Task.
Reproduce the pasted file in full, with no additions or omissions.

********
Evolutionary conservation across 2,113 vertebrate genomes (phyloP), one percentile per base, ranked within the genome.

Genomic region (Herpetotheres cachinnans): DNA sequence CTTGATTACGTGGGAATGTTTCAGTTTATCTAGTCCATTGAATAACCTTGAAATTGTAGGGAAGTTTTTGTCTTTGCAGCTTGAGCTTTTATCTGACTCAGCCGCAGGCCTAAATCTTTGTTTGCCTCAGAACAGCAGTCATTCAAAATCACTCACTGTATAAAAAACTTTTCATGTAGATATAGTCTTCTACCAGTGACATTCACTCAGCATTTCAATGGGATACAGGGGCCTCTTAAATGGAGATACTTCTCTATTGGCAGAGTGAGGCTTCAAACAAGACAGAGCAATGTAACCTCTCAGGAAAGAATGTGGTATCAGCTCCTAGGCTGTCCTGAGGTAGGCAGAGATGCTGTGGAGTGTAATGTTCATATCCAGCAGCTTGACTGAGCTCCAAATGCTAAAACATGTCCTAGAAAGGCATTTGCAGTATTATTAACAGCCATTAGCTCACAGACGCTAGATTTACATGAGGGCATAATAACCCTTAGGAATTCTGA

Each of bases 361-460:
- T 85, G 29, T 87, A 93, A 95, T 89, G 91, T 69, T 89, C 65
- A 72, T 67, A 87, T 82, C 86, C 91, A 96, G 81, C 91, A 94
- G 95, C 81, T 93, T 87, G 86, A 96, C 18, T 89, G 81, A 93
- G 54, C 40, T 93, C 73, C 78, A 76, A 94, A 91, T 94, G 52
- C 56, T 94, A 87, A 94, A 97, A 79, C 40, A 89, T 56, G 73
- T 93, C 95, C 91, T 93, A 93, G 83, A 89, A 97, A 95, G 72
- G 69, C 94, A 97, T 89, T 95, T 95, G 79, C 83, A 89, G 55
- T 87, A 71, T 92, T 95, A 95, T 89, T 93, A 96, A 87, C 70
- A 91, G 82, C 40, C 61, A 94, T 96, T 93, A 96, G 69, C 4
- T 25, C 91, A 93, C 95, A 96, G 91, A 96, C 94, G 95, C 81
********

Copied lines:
Evolutionary conservation across 2,113 vertebrate genomes (phyloP), one percentile per base, ranked within the genome.

Genomic region (Herpetotheres cachinnans): DNA sequence CTTGATTACGTGGGAATGTTTCAGTTTATCTAGTCCATTGAATAACCTTGAAATTGTAGGGAAGTTTTTGTCTTTGCAGCTTGAGCTTTTATCTGACTCAGCCGCAGGCCTAAATCTTTGTTTGCCTCAGAACAGCAGTCATTCAAAATCACTCACTGTATAAAAAACTTTTCATGTAGATATAGTCTTCTACCAGTGACATTCACTCAGCATTTCAATGGGATACAGGGGCCTCTTAAATGGAGATACTTCTCTATTGGCAGAGTGAGGCTTCAAACAAGACAGAGCAATGTAACCTCTCAGGAAAGAATGTGGTATCAGCTCCTAGGCTGTCCTGAGGTAGGCAGAGATGCTGTGGAGTGTAATGTTCATATCCAGCAGCTTGACTGAGCTCCAAATGCTAAAACATGTCCTAGAAAGGCATTTGCAGTATTATTAACAGCCATTAGCTCACAGACGCTAGATTTACATGAGGGCATAATAACCCTTAGGAATTCTGA

Each of bases 361-460:
- T 85, G 29, T 87, A 93, A 95, T 89, G 91, T 69, T 89, C 65
- A 72, T 67, A 87, T 82, C 86, C 91, A 96, G 81, C 91, A 94
- G 95, C 81, T 93, T 87, G 86, A 96, C 18, T 89, G 81, A 93
- G 54, C 40, T 93, C 73, C 78, A 76, A 94, A 91, T 94, G 52
- C 56, T 94, A 87, A 94, A 97, A 79, C 40, A 89, T 56, G 73
- T 93, C 95, C 91, T 93, A 93, G 83, A 89, A 97, A 95, G 72
- G 69, C 94, A 97, T 89, T 95, T 95, G 79, C 83, A 89, G 55
- T 87, A 71, T 92, T 95, A 95, T 89, T 93, A 96, A 87, C 70
- A 91, G 82, C 40, C 61, A 94, T 96, T 93, A 96, G 69, C 4
- T 25, C 91, A 93, C 95, A 96, G 91, A 96, C 94, G 95, C 81